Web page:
delivered remarks emphasizing and celebrating Christian
precepts. Among other comments laden with religious meaning,
Mauzy said, "Some would believe this monument is a new
thing. They have been so busy trying to remove God from every
aspect of our lives . . . . God and his Ten Commandments
continue to protect us from our evil." (Id. at
465). He also read the disclaimer on the bottom of the
Monument out loud.
the same month, on July 25, 2011, the City Council approved a
revised forum policy proposed by Mauzy, Resolution #2011-15
("Forum Policy No. 2"), which removed the word
"permanent" from the earlier version and required
donors to reapply every ten years to keep their monuments on
the lawn. About four months later, in October 2011, the
council approved Mauzy's proposed Declaration of
Independence monument, which he installed in November 2011.
He held another dedication ceremony for that monument, but
without any religious components.
Plaintiffs filed suit on February 8, 2012, the City Council
approved, and Mauzy later installed, monuments depicting the
Gettysburg Address (dedicated July 4, 2012) and the Bill of
Rights (dedicated July 4, 2014). Both had dedication
ceremonies devoid of religious overtures. As of the time of
filing, Mauzy was the only person to apply for or install
monuments on the City Hall Lawn. Bloomfield had not
advertised its forum policy nor sought monuments from any
ordinarily review a district court's factual findings for
clear error and its legal conclusions de novo.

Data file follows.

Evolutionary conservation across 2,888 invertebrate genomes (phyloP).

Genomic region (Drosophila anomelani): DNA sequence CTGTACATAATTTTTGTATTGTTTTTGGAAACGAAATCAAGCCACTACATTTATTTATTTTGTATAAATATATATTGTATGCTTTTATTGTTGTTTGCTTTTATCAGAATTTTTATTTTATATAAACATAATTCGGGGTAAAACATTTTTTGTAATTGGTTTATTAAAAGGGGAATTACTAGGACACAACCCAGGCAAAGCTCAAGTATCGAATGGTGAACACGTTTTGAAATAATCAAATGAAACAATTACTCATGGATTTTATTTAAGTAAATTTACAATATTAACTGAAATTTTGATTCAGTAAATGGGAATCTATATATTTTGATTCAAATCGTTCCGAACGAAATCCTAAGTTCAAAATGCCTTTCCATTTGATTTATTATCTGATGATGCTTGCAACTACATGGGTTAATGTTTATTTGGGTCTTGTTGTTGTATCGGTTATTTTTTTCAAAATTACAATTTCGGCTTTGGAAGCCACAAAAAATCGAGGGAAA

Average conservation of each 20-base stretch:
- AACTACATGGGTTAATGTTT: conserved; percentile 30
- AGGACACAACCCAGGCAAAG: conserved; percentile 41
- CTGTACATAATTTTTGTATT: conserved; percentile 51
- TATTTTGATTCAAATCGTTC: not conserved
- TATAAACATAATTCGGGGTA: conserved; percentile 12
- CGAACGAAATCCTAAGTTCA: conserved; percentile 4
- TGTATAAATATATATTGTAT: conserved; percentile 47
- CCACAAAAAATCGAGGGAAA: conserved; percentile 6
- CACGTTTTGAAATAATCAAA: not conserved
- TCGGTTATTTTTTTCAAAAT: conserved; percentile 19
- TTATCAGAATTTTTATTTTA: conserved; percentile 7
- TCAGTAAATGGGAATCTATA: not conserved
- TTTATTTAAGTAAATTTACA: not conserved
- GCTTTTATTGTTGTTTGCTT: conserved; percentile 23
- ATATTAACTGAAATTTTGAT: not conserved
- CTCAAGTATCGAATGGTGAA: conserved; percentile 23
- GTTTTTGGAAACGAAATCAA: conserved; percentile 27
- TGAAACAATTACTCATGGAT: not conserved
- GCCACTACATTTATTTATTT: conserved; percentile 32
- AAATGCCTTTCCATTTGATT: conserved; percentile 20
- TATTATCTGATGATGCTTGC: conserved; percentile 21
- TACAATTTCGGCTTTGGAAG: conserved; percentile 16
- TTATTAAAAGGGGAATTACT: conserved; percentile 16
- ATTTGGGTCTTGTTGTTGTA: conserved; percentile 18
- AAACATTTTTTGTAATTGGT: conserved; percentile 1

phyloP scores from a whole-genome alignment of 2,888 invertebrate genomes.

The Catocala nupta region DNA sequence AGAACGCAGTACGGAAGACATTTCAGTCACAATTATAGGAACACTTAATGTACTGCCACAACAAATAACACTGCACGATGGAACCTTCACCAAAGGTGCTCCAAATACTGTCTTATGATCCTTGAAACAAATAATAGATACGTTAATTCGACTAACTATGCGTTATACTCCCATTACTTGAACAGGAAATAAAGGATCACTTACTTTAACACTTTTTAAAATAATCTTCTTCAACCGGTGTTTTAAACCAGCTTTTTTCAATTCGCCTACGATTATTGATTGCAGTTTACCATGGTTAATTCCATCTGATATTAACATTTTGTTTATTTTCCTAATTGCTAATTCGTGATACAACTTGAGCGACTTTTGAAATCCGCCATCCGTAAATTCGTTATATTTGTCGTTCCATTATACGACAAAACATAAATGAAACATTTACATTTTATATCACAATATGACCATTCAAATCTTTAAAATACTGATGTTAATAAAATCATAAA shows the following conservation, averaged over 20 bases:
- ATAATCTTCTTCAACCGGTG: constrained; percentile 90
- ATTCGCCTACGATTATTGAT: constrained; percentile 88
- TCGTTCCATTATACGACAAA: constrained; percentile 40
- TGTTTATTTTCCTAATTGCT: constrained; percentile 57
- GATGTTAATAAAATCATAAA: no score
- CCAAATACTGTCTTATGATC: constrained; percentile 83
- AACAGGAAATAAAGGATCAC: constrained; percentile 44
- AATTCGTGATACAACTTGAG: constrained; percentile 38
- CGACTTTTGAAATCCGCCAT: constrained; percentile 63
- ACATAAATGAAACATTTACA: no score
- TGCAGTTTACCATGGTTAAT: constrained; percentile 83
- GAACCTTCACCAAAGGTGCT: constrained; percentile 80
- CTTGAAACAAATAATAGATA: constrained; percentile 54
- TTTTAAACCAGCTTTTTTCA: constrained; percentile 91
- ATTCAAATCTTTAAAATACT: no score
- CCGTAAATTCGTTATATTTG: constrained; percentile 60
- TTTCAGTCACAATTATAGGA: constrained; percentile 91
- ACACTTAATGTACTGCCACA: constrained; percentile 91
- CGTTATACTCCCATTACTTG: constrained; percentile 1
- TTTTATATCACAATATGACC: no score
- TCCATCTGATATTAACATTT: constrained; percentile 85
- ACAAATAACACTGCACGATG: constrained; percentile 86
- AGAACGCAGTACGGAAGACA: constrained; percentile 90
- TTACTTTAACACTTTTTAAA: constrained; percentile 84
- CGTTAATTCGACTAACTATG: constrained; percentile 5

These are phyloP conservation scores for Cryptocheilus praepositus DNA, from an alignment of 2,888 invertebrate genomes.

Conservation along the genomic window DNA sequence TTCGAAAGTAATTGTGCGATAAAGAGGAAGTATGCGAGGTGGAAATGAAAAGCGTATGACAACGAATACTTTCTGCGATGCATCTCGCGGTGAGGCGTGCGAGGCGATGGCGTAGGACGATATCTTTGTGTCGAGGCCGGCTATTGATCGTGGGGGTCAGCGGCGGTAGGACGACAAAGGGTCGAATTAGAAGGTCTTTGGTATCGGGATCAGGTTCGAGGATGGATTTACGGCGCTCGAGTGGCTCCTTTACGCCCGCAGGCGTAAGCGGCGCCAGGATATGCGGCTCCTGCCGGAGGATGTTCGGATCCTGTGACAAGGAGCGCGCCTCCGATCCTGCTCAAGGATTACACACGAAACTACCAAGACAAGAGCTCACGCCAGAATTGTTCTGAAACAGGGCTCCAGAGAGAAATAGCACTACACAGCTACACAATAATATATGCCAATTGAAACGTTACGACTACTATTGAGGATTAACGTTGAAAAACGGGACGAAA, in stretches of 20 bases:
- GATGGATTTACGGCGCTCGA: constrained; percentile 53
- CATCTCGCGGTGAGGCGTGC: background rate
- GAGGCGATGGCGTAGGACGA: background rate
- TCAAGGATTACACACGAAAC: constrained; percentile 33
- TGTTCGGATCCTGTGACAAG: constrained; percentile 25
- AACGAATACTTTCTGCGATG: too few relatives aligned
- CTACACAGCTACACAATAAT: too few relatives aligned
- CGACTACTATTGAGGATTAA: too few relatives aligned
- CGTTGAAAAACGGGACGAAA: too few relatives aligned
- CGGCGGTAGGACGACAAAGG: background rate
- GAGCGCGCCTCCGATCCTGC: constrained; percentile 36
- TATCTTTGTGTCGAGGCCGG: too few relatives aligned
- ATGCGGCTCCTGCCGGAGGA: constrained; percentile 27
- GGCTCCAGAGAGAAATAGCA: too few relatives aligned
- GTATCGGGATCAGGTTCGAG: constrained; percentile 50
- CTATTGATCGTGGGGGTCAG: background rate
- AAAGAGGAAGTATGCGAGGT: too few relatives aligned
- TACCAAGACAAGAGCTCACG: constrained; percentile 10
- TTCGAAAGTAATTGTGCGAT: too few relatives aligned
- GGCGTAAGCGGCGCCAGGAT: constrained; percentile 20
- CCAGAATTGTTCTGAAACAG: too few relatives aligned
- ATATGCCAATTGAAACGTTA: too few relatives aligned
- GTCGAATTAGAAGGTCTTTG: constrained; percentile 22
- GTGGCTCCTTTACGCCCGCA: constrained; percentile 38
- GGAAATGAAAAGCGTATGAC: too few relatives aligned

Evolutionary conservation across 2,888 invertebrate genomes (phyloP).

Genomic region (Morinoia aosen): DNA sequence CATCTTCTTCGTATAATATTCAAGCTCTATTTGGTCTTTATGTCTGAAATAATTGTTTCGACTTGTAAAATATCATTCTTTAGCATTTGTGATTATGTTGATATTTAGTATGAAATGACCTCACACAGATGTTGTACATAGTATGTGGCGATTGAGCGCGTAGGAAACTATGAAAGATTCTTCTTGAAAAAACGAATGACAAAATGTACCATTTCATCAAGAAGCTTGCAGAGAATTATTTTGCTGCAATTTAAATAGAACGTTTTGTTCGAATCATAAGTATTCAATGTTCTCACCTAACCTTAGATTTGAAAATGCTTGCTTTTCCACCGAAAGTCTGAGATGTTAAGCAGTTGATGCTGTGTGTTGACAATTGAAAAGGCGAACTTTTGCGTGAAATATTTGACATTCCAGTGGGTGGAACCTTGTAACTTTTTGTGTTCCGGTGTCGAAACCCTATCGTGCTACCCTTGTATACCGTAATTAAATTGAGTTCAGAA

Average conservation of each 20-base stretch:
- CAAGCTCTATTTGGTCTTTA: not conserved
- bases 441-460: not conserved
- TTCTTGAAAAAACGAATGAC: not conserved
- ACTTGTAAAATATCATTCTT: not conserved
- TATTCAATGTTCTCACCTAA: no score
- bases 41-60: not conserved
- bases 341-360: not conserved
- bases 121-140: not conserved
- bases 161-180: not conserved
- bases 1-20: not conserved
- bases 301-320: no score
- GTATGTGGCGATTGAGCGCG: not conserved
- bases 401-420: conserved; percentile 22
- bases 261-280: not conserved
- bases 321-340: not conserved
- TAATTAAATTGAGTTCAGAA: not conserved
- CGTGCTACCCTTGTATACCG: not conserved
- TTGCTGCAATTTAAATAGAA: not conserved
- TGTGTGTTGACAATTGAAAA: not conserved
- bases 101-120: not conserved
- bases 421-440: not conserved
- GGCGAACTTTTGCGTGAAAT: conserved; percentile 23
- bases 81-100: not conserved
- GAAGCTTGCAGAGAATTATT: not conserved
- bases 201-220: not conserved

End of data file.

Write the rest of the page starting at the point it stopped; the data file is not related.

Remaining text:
Green, 568 F.3d at 795. In First Amendment cases,
however, the Court examines "constitutional facts"
de novo. Id. When the dispute concerns an
alleged Establishment Clause violation, "constitutional
facts" are the "district court's findings on
each part of the Lemon test." Id. at
795-96 (internal quotation marks omitted) (referring to the
tripartite test from Lemon v. Kurtzman, 403 U.S. 602
(1971)). That test has three parts-purpose, effect, and
entanglement- but the district court here grounded its
decision only on the "effect" prong. Accordingly,
we limit our analysis to whether there was an effect of
begin with standing. Because Article III standing is a
jurisdictional issue, we must satisfy ourselves that it
exists here. Lujan v. Defenders of Wildlife, 504
U.S. 555, 559-60 (1992). Plaintiffs must meet three
requirements for standing: injury-in-fact, causation, and
redressability. Id. at 560-61. We are quickly
satisfied the latter elements exist, so the only issue we
address on appeal is injury-in-fact. "In the context of
alleged Establishment Clause violations, a plaintiff may
establish non-economic injury if 'directly affected by
the laws and practices against ...